From big rich reds to fresh, crisp whites, from fruity rosés to fortified sherries to sparkling wines--Spain does it all.
The Reds of Rioja
The reds from Rioja are no doubt Spain's best known and most admired wines. They are made primarily with Tempranillo grapes blended with a handful of others. Because of their great aging potential and flavor profile, Rioja wines are sometimes compared to the best wines of Bordeaux.
Rioja wines are named for the region. The name itself is a mash-up of the words Rio (meaning, "river") and Oja, the name of a tributary that feeds into the Ebro. The wine growing area is a hot, dry section of north-central Spain just west of Navarra, running from just below Bilbao toward the south along the Ebro River. The Pyrenees Mountains shield the vineyards from lashing wind and rains blowing in over the Bay of Biscay. The region is separated into three parts: Rioja Alta, Rioja Alavesa, and Rioja Baja. Climate and soils differ in each of these sub-regions, and often juice from more than one sub-region is blended together to create a certain style.
Wine labels from Rioja often display the words Crianza, Reserva, or Gran Reserva, which refer to the amount of time each has spent in barrel and bottle before release. Barrel time can add additional layers of flavor (vanilla, cedar) to these full-bodied red wines. Of the three classifications, Gran Reserva are the longest aged and are made from grapes of exceptional vintages.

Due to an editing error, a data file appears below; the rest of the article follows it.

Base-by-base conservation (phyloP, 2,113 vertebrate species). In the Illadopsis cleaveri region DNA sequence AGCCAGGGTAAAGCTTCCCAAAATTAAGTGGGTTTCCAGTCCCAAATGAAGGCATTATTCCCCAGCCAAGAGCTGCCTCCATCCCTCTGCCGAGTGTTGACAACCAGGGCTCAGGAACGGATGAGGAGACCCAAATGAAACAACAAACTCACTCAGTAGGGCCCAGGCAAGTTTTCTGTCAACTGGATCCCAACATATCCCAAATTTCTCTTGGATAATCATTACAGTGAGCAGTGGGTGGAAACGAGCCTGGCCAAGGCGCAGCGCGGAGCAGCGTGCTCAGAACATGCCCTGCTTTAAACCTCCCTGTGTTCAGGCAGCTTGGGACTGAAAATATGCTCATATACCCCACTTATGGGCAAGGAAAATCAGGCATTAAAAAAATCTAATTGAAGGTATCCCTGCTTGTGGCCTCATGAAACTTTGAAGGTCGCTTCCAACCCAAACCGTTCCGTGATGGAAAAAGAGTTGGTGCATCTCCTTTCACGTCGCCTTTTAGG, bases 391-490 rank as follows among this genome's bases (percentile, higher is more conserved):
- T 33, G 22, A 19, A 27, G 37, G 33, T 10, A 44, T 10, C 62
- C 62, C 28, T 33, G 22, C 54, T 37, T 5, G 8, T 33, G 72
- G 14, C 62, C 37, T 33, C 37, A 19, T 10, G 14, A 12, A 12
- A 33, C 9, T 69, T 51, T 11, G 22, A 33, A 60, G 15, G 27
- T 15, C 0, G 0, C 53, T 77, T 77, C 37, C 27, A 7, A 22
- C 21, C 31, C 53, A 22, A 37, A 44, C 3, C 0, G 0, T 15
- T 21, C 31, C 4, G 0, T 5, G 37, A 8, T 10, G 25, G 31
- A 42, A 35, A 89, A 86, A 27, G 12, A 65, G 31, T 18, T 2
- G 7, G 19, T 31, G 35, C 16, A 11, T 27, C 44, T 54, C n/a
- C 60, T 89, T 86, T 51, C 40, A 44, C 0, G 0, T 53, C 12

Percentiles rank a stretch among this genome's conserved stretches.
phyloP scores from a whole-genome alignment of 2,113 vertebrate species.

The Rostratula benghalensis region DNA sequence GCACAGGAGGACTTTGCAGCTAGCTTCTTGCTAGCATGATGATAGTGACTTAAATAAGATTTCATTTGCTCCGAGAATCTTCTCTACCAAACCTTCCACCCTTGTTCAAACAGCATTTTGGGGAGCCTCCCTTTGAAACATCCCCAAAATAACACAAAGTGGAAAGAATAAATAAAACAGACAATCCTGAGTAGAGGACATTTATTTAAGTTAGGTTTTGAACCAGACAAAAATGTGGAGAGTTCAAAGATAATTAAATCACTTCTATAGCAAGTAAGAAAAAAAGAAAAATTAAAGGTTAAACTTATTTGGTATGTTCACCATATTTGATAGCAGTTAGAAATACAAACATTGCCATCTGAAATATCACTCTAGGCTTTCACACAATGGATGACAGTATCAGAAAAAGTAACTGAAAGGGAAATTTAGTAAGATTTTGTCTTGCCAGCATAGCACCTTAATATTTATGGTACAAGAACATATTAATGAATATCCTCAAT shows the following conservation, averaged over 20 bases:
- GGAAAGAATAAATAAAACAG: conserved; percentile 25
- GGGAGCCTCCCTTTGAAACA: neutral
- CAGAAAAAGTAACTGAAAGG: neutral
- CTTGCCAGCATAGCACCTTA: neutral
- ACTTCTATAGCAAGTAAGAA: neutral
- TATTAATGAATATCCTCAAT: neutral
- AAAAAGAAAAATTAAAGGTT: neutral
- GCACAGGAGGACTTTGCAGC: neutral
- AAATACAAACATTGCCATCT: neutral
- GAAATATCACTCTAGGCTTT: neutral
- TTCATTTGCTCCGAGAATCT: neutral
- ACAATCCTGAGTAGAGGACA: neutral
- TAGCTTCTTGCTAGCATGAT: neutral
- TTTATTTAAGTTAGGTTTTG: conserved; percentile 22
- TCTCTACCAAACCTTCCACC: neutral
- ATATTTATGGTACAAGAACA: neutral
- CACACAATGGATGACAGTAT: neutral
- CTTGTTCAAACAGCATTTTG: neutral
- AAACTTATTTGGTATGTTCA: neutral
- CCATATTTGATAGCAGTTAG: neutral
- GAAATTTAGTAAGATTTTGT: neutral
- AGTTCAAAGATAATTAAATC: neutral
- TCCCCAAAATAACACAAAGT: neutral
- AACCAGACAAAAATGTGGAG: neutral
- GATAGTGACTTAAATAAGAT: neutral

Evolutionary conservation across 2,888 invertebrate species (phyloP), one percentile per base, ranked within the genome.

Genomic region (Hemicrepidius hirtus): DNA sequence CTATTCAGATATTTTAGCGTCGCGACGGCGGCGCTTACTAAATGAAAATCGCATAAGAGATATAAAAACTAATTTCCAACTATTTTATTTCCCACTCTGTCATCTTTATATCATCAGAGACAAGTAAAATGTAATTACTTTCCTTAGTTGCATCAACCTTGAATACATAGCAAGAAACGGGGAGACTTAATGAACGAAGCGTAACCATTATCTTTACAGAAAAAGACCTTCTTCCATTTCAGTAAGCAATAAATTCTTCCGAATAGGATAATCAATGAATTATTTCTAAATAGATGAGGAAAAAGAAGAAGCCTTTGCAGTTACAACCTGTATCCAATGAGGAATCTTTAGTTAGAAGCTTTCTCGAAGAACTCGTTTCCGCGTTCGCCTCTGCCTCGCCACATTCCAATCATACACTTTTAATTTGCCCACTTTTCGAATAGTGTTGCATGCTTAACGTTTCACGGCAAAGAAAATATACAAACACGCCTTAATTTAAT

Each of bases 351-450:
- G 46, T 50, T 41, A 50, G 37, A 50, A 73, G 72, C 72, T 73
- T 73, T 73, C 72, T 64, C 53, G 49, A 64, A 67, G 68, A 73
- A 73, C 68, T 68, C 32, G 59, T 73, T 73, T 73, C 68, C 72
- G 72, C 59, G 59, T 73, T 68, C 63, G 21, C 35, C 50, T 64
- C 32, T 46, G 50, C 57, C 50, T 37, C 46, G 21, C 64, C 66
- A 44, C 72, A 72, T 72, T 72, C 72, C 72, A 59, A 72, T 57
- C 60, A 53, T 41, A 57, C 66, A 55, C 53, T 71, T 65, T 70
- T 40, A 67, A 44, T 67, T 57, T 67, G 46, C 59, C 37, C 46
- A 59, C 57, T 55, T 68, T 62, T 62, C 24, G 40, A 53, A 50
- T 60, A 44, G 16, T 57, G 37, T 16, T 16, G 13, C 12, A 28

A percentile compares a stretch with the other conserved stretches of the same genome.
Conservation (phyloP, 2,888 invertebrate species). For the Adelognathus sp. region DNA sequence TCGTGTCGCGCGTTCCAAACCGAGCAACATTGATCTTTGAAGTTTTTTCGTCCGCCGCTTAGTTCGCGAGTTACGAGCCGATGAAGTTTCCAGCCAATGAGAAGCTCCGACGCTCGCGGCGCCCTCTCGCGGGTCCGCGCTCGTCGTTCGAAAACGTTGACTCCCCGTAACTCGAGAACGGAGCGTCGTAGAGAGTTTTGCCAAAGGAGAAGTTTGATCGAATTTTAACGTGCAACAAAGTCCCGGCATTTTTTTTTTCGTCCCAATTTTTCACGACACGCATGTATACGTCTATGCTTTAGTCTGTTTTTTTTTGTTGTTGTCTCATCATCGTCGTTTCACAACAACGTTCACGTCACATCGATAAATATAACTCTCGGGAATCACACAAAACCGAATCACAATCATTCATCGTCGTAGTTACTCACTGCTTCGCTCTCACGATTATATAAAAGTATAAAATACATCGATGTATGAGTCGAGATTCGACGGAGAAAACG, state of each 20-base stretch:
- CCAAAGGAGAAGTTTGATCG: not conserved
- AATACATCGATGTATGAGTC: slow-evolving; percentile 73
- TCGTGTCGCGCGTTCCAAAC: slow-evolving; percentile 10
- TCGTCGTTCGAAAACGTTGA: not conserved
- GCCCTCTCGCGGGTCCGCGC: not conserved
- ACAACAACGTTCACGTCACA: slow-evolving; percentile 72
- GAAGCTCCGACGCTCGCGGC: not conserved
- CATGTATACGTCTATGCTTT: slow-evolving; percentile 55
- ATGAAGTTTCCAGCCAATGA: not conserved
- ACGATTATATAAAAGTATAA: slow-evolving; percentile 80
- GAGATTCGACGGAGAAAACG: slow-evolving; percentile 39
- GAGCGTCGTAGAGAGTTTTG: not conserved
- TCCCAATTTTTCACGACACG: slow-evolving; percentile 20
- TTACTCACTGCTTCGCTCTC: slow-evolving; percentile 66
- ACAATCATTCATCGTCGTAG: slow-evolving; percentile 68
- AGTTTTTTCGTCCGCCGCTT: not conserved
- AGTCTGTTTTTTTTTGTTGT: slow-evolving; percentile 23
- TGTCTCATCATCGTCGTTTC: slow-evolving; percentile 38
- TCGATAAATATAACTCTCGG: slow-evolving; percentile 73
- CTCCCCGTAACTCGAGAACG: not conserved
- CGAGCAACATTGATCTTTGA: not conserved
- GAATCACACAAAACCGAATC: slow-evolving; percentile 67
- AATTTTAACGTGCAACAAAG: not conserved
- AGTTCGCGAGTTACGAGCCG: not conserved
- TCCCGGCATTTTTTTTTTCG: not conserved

What's in a Name?
The grape that produces some of the best wines in Spain, from Gran Reserva Rioja to the fashionable and high-priced red wines of Ribero del Duero, goes by many different names.
In Rioja and Navarra, we know it as Tempranillo. Yet, down the road in La Mancha, it goes by the name Cencibel. (How sensible is that?) On the southeastern coast, Catalonians call it Ull de Llebre (eye of the rabbit). Arriving in Ribera del Duero, you might refer to it once as Tinta de Pais and then again as Tinto Fino. Which is fine, but in Toro, you'll be asked to identify it as Tinta de Toro. Just don't try that in Madrid, where it goes by Tinto de Madrid.
The grape is one of international mystery, as well. It steps across the border into Portugal and becomes Tinta Roriz.
It seems every region wants a piece of this native Spanish grape, to call it their own, to have some unique connection to it. Happily, the wines it makes taste just as good by any name you give it.
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